back to article Nikon Coolpix P7100 compact camera

Just over a year ago Nikon released the Coolpix P7000 to slug it out with Canon’s PowerShot G12. Both cameras appeal to the high-end consumer who wants most of the controls and features of a DSLR in the body of a compact. With the Coolpix P7100, Nikon introduces some welcome new features and tweaks including a tilting screen and …


This topic is closed for new posts.
  1. Gerhard den Hollander

    Too expensive for me :(

    The review had me drooling for a bit, but at this point in time (Xmas shopping just done) I cannot even remotely justify spending 500 on yet another camera.

    Unless maybe this one has revived the old stopmotion mode the cheapest coolpix used to have 5 years ago

  2. TimBiller


    It's not £500 quid anywhere.

    "That said, the price tag on this camera will by itself exclude most happy snappers"

    Why is this even mentioned when the link to shows their price as £359 and others as low as £333?


  3. 1Rafayal

    The review for the V1 a few days back put a price tag on the device that was enormous. If you did a quick google you could get it for nearly £300 cheaper.

    I dont think you need to take the pricetag on the review as gospel.

  4. Anonymous Coward
    Anonymous Coward

    How's the lens?

    I'm not sure I can afford a new camera at all yet, but my camera ogling is currently split between the Olympus XZ-1, the Fuji X10 and this camera.

    It seems that this camera with it's 28-200mm equivalent f/2.8-5.6 lens can actually give you at most f/2.8 at 28mm, f/3.2 at 35mm, f/3.5 at 50mm, f/4 at 85mm, f/4.5 at 105mm and f/5.6 at full telephoto (200mm equiv).

    The XZ-1 has a f/1.8-2.8 lens running from 28mm to 112mm equivalent, giving you f/1.8 at 28mm, f/2 at 35mm and 50mm, f/2.2 at 85mm, f2.5 at 105mm and beyond.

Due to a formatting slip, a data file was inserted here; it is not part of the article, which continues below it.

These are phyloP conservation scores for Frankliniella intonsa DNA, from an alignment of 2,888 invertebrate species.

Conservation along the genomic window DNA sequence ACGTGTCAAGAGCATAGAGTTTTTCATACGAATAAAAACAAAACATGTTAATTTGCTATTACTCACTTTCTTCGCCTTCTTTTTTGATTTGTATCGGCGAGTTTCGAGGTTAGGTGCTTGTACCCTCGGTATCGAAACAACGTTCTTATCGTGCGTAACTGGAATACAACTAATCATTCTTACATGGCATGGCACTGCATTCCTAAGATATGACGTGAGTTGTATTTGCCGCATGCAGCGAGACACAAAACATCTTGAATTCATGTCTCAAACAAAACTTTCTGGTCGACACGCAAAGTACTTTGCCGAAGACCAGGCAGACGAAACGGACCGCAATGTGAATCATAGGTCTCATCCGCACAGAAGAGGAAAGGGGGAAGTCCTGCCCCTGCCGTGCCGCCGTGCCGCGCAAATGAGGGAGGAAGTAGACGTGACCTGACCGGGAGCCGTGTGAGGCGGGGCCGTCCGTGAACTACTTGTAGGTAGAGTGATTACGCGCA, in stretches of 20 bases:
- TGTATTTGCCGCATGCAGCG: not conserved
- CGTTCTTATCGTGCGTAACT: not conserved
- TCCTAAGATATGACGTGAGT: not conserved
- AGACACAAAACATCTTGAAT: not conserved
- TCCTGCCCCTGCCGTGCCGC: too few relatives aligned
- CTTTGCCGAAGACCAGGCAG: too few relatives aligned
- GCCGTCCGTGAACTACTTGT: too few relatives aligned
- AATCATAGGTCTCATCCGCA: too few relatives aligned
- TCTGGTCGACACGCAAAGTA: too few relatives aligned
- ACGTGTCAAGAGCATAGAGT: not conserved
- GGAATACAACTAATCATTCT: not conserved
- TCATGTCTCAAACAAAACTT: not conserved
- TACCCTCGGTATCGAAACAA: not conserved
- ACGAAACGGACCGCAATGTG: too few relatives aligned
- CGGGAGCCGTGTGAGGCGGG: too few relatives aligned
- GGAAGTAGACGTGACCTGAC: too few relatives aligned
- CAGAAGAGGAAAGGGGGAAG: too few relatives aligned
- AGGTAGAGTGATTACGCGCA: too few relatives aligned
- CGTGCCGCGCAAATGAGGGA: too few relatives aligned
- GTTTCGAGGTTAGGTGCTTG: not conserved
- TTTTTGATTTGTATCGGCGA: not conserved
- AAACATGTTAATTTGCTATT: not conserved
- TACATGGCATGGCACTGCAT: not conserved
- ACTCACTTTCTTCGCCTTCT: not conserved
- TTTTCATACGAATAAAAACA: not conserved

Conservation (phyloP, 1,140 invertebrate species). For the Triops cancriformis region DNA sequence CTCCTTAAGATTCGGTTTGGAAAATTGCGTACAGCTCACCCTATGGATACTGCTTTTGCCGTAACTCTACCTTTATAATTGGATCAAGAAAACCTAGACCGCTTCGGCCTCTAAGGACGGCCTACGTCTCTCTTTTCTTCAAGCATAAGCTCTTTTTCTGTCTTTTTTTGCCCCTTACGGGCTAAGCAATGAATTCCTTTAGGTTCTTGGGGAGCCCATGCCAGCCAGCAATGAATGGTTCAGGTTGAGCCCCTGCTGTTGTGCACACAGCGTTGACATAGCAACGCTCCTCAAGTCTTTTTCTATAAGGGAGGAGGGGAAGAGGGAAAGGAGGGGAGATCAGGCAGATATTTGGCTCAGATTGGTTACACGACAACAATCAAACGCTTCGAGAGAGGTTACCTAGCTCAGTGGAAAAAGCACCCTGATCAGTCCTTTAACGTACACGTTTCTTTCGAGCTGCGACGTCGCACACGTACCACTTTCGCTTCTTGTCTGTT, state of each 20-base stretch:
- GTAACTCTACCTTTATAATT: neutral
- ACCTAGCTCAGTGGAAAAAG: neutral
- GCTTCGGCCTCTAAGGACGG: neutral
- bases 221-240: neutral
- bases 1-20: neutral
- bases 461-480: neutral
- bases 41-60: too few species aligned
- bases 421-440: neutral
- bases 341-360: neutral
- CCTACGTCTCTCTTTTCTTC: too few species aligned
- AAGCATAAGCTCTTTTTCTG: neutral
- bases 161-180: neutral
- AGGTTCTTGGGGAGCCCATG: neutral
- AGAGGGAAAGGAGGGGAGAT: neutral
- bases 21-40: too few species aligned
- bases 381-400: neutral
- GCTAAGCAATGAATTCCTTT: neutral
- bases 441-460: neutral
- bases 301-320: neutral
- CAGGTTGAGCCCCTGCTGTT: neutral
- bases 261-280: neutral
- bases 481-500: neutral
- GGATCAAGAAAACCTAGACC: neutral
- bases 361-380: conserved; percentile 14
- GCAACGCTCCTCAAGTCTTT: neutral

I've not found any such detailed information for the X10, but it runs from f/2.0 at 28mm and f/2.8 at 112mm.

    In terms of sensors both the X10 and XZ-1 seem to have 1/1.7" sensors while this has a slightly smaller 1/1.8" sensor. Additionally the X10 is based on a CMOS sensor wheras the other two use CCDs. And the X10 has a lovely mag alloy body. On the other hand it is significantly more expensive.

    On paper the XZ-1 still wins in terms of selective depth of (in-focus) field, and is just about the cheapest (although the P7100 is not much more currently and may drop lower). The X-10 may be better for low light photography with it's CMOS sensor, but it's slightly slower lens may offset that. I think the XZ1 the slowest of the three in terms of shot-to-shot time (though I've not seen the P7100 and X10 compared in that respect). And it has the worst handgrip and no viewfinder (though that doesn't matter much to me personally).

    But I think the XZ-1 has the sharpest lens, though certainly the latter two have acceptably sharp lenses. The XZ-1 lens is a pocket rocket though, only let down by a tendency towards barrel distortion out wide.

    I haven't seen proper comparisons in terms of handling yet. I suspect the P7100 and X10 are neck and neck. Oh, I don't know, but then I don't actually think I can afford the outlay at the moment anyway.

    1. Mark 65


      I too was interested in this camera for it's wide aperture until I found the following comparison...

      "A camera's overall image quality score takes into account: color depth, dynamic range and low light performance.

      Snapsort uses metrics from DXOMark to determine how good a camera's overall image quality is."

      That kind of did it for me. Not that I'll get a G12 as I have a G9 already and know the limitations. I think my most likely pick up is from one or more of: Canon S100 for a take everywhere; Micro 4/3rds or LX5 for when I don't want to carry the big DSLR.

  5. Dave 15 Silver badge

    mmm, Nokia N8

    maynot have as big a lens but has better performance in many respects, acts as a phone, mobile office and kid amuser (games) while costing a lot less.

This topic is closed for new posts.

Biting the hand that feeds IT © 1998–2022